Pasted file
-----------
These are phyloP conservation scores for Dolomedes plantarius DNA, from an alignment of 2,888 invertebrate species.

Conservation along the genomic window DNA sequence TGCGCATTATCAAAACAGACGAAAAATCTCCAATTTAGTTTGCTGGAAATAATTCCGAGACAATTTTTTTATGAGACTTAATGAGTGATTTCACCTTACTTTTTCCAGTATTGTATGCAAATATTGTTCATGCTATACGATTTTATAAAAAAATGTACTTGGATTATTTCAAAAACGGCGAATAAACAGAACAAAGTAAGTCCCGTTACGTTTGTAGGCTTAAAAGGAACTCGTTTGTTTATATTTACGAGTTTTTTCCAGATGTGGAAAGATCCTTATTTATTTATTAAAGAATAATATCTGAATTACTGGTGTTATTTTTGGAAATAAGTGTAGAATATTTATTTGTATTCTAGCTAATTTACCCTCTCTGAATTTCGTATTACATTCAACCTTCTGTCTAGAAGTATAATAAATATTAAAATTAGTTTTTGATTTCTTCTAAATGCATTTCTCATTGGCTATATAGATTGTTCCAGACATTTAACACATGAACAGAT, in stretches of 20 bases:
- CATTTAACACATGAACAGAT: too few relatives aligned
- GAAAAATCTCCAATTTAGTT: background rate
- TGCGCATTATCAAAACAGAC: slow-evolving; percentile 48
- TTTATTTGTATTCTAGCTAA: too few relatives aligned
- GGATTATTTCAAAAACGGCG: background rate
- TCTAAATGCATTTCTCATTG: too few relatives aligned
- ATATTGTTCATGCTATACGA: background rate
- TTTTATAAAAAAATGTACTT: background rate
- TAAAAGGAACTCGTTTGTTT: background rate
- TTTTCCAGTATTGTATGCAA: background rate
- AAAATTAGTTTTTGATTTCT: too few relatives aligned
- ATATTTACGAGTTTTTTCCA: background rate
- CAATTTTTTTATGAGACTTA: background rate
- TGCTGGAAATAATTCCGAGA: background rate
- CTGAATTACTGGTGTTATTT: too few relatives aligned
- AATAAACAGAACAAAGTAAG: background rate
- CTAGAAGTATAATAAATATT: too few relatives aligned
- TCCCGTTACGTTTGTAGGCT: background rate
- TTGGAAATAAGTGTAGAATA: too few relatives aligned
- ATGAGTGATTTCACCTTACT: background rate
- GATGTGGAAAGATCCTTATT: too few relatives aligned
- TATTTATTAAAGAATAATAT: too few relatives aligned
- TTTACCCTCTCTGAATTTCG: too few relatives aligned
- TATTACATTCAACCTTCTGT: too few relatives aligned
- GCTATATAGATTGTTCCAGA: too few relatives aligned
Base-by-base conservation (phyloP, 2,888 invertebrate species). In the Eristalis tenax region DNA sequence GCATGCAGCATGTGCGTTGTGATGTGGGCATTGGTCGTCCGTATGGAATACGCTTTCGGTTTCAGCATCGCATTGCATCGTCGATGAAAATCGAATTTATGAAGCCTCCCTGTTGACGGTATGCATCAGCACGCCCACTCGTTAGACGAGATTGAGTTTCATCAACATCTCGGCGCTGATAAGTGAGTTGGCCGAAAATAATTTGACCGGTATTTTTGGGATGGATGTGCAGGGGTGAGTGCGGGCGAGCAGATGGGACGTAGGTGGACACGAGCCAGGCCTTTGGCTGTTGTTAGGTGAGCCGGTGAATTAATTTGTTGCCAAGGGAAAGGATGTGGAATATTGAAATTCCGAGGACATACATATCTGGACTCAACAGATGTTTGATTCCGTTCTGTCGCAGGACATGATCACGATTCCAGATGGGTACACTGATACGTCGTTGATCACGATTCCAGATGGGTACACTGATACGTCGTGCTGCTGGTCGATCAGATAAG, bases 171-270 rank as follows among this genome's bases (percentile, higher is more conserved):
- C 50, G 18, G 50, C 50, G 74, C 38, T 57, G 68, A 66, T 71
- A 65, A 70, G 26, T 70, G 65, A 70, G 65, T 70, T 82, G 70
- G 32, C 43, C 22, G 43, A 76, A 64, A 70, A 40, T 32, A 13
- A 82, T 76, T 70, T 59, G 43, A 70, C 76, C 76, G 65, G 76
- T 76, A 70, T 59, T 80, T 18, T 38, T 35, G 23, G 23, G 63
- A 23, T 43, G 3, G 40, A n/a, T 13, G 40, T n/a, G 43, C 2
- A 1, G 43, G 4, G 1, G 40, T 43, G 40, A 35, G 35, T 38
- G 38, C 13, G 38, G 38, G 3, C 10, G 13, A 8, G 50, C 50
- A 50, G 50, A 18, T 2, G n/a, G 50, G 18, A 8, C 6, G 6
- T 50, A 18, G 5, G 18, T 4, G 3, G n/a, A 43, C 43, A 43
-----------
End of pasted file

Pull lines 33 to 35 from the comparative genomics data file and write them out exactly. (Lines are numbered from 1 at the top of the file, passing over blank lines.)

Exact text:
- T 76, A 70, T 59, T 80, T 18, T 38, T 35, G 23, G 23, G 63
- A 23, T 43, G 3, G 40, A n/a, T 13, G 40, T n/a, G 43, C 2
- A 1, G 43, G 4, G 1, G 40, T 43, G 40, A 35, G 35, T 38